Note that any value of x in the interval X, X + P which is not covered by the preceding failure functions, when substituted in f(x) yields a prime greater than P. Hence we will be designating by X the largest value of x in the above interval not covered by the preceding failure functions and the relevant value of f(x) by P. Also note that as a consequence the interval X, X + P becomes larger by this iteration.
I propose to show shortly that as the interval X, X + P grows larger the decrease in the fraction of the interval not covered by the preceding failure functions decreases only marginally leading to the conclusion that there are always a few uncovered values of x proving that the number of primes of form x^2 + 1 are infinetely many.

Before proceeding with some demonstrative computations let me emphasise the following points:
i) It is only the non-redundant failure functions that
play a part in the computations of fractions of the interval X, X + P not covered by the preceeeding failure functions. What are redundant & non-redundant failure functions? Take the case when x =12. f(x) = 145; the relevant failure functions are 12 + 5k and 12 + 29k. 12 + 5k is redundant and 12 + 29k is non-redundant.

ii) Since the first failure function, 1 + 2k, covers all
odd values of x, only even values of x are considered in computing the residual fraction of P.
Demonstration of computation of residual fractions of the interval X, X + P, not covered by the preceeding failure functions:
The second f.f. is 2 + 5k i.e. one-fifth of the even values of P or P/10 plays a part. In other words the residual fraction is (P/2 -P/10) or 2P/5 or 0.4 P. At the next stage we get 3+ 2k & 3 + 5k. Hence the residual fraction is 0.4P - 0.4(1/10) = 0.36P. Here note that i) only the even values of x are considered and ii) only the non-redundant failure function is considered.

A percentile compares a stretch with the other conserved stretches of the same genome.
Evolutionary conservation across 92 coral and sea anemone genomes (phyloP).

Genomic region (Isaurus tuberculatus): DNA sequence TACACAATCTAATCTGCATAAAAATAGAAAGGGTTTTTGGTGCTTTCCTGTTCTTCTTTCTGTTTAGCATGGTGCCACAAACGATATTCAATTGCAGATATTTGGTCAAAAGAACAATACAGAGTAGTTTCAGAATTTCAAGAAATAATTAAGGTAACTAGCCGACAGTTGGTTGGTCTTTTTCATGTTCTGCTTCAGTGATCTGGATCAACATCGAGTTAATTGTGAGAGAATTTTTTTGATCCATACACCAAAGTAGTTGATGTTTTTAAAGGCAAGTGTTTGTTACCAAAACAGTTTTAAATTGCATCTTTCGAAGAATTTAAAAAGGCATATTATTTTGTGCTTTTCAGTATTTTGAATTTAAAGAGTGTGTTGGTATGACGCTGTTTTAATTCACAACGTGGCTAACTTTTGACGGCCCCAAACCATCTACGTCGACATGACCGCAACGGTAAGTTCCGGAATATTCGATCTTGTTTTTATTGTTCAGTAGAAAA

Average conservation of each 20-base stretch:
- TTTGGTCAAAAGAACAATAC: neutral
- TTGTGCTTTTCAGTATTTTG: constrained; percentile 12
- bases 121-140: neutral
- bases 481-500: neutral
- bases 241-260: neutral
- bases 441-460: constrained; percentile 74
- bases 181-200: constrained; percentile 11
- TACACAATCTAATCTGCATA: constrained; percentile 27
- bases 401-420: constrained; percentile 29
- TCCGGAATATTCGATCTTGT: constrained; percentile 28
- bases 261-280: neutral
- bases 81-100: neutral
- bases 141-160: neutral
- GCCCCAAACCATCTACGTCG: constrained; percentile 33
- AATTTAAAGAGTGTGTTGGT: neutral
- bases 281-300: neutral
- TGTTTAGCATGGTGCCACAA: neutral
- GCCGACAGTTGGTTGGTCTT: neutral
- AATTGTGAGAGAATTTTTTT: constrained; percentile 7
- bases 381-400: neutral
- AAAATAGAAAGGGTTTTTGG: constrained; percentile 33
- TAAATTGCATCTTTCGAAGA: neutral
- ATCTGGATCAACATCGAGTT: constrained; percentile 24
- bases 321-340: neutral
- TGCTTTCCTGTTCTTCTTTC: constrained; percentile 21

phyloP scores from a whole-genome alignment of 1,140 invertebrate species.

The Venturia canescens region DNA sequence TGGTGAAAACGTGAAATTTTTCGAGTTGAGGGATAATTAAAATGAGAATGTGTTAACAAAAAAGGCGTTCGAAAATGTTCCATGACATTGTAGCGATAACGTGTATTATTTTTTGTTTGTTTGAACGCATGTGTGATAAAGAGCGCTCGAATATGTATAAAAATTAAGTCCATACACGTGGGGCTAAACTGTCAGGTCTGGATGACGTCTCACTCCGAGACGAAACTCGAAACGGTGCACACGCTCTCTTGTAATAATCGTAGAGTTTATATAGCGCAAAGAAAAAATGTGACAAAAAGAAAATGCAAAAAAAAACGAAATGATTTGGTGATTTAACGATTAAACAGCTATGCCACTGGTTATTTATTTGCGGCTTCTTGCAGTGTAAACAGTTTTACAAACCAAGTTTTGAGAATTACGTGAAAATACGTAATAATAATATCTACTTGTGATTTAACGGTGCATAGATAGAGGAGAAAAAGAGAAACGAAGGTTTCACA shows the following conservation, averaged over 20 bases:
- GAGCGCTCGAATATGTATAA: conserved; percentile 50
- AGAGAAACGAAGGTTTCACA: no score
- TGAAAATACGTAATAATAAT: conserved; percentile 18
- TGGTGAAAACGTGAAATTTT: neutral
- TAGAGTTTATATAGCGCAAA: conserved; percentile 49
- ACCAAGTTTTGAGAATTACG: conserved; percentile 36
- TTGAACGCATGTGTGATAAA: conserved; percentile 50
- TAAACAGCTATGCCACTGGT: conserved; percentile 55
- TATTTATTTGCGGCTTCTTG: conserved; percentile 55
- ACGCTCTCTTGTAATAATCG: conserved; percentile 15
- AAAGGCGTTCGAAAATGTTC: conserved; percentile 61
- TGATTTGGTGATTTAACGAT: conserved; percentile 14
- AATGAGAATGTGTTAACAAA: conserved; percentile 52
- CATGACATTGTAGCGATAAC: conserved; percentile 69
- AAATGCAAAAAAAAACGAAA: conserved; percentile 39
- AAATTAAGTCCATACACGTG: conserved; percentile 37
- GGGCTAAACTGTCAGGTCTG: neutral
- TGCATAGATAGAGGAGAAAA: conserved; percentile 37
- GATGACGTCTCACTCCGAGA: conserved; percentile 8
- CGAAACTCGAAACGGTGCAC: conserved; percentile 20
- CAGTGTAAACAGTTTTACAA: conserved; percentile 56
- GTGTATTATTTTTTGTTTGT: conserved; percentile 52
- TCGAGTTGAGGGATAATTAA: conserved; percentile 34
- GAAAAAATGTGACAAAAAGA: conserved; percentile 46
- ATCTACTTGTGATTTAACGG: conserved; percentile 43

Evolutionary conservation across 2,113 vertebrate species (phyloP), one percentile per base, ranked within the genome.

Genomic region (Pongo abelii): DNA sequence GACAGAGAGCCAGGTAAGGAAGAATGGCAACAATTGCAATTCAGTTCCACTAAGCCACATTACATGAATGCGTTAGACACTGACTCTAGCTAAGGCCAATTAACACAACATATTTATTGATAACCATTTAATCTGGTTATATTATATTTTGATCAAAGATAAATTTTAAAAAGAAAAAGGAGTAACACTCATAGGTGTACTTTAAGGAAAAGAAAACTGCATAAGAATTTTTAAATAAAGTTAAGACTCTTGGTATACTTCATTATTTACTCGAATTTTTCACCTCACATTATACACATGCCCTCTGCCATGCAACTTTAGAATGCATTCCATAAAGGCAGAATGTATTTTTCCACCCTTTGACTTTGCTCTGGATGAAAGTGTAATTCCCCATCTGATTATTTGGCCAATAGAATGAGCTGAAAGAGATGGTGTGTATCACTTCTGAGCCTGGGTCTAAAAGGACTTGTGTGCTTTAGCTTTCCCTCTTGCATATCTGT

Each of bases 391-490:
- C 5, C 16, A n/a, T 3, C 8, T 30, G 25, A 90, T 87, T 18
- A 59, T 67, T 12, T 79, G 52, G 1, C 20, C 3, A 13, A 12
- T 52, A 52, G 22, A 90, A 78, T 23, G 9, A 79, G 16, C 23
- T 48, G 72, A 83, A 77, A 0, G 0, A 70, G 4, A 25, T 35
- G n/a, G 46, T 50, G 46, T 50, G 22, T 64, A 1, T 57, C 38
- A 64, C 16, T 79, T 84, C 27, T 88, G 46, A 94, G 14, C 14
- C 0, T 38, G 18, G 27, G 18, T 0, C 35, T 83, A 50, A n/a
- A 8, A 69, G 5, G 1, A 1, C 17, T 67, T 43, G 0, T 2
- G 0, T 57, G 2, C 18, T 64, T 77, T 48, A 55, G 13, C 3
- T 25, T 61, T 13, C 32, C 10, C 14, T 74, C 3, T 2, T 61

Before concluding let me emphasise :
i) Since atleast one value of x is not covered by the preceeding failure functions, the new value of P, in each iteration is bigger than the preceeding one.
ii) The residual fraction not covered by the preceeding failure functions diminishes at an increasingly slow rate since a bigger P implies a smaller 1/P.
iii) In view of the above two points we can safely conclude that there is always a small fraction of the interval X, X + P not covered by the preceeding failure functions.
iv) Case I and case II are mutually exclusive. Case I cannot occur as long as case II is operative.

I think this proves that there are infinitely many primes of the form x^2 + 1.

To show that the iteration is perpetual I propose to
indicate below the manner in which the fraction of the ever-growing P gets decreasing at an increasingly slower rate leaving a considerable number of values of x skiped by the failure functions.
0.36P*(33/34) = 0.3494P
0.3494P*(25/26) = 0.3360P
0.3360P*(73/74) = 0.3315P
0.3315P*(25/26) = 0.3188P
0.3188P*(81/82) = 0.3149P
0.3149P*(201/202) = 0.3133P
0.3133P*(121/122) = 0.3107P